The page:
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Tongue-Tied: How Ankyloglossia Affects Breastfeeding

Breastfeeding isn’t always easy. While it’s a natural part of motherhood, there can be complications that make the experience less than ideal for mother and baby. One problem to look out for is ankyloglossia, or “tongue tie.” If you suspect your infant is struggling with a tongue (or lip) tie, make sure to consult with a lactation specialist so your baby can properly feed. A consultation will help you avoid future tongue-tie complications as well. Ana M. Hill, an advanced practice IBCLC at Rocky Mountain Location, shares more information about how ankyloglossia may affect mothers and their babies.



A tongue tie is caused by a tight frenulum, which is the connective tissue that connects your tongue to the floor of your mouth. A lip tie is caused by the same thing, except it affects the tissue that connects your upper lip to that spot above your front teeth. A baby can have one or both of these ties, which create a restriction in the lips and mouth that does not allow the tongue to properly position itself for breastfeeding.



“Most of the time, we don’t identify ties based on visual identification. We’re looking for an impact on function,” says Hill.

It can be hard to identify ankyloglossia just by looking in your baby’s mouth. That’s why the first sign is often a problem with breastfeeding, such as pain, damage, or inefficient nursing. Breastfeeding requires a baby to keep their tongue on top of their lower gum while feeding. So, when they have a tie, they struggle with keeping their tongue in the right position because their tongue is restricted. Your baby may chew on, pinch, or slide off the nipple as a result, which can cause a great deal of pain.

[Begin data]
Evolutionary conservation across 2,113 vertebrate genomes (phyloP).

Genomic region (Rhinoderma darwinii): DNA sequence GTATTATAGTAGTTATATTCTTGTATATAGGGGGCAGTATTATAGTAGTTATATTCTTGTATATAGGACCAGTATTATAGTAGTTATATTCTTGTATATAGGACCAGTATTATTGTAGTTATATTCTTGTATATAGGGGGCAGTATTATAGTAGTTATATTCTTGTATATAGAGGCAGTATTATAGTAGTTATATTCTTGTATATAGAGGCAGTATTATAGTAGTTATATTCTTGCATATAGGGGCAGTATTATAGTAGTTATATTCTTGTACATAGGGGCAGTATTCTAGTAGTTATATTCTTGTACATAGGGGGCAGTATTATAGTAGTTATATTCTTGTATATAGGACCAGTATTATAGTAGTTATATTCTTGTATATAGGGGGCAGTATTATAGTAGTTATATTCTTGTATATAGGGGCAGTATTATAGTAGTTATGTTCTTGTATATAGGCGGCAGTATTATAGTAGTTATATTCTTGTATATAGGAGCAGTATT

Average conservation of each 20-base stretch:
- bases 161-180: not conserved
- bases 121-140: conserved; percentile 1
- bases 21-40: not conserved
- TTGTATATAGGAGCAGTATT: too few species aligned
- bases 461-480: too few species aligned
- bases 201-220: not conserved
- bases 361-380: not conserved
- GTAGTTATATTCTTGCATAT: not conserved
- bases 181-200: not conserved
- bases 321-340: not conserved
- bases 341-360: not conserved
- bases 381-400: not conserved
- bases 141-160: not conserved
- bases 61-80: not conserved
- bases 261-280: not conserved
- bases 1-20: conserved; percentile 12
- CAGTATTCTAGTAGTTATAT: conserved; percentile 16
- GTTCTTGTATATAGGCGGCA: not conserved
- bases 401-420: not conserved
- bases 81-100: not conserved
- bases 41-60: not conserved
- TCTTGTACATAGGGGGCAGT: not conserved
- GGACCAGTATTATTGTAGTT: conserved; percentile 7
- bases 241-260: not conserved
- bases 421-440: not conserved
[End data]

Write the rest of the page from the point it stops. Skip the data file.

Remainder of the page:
“Tongue ties are really an airway problem, but they show up as nursing or feeding difficulties,” adds Hill. “The baby may choke on its bottles, start coughing, refuse food, or struggle with weight gain. Other signs include blisters on their lips, deep creases on their face while feeding, or a very shallow latch.”



Along with pain for the mother, the baby will struggle to get an adequate amount of milk. This is why the feedings never seem to end for a baby with a tie. This–a secondary clue for ankyloglossia.

“Parents may feel like they fed their baby 17-20 times per day, and the baby is never satisfied,” says Hill. “The first few weeks tend to go by fairly easily if there is an oversupply of milk. Then the milk regulates around six weeks, and the baby starts to struggle because they should be able to empty the breast on their own, but, really, they’re only drinking what falls out. This causes your milk production to drop.”

Since your baby is not latching or feeding well, you will have milk supply problems, your nipples may crack and bruise, and you may develop mastitis. This is why it’s important to seek treatment for your baby’s tie as soon as you notice the signs.



There are various ways a tongue tie can be fixed, but the most important part is pre-habilitation and rehabilitation. The first thing you should do is see a skilled lactation consultant to determine what treatment is best for your child.

“We found the most efficient to be oral habilitation or some special oral function exercises, then a laser removal–which is generally performed by a dentist–followed by the same body work and oral function exercises afterward,” Hill informs.

So, undoing the tie isn’t the only solution. When your child’s mouth and tongue muscles have not been used correctly their entire life, the muscles need to be woken up, strengthened, and taught how to be used correctly. This is why prehab and rehab is so important. Your baby may require a chiropractor or a physical therapist to work on their body because babies engage their whole body to feed.

It’s better to treat ankyloglossia sooner rather than later. In the event your child’s tie is not discovered until later, they may require several other therapists such as a feeding therapist, a speech therapist, and an occupational therapist because of the other issues they could develop, which may impact their long-term health.

“Patience is important!” Hill says. “It’s not always a quick fix, but it’ll be worthwhile as long as you treat it correctly.”

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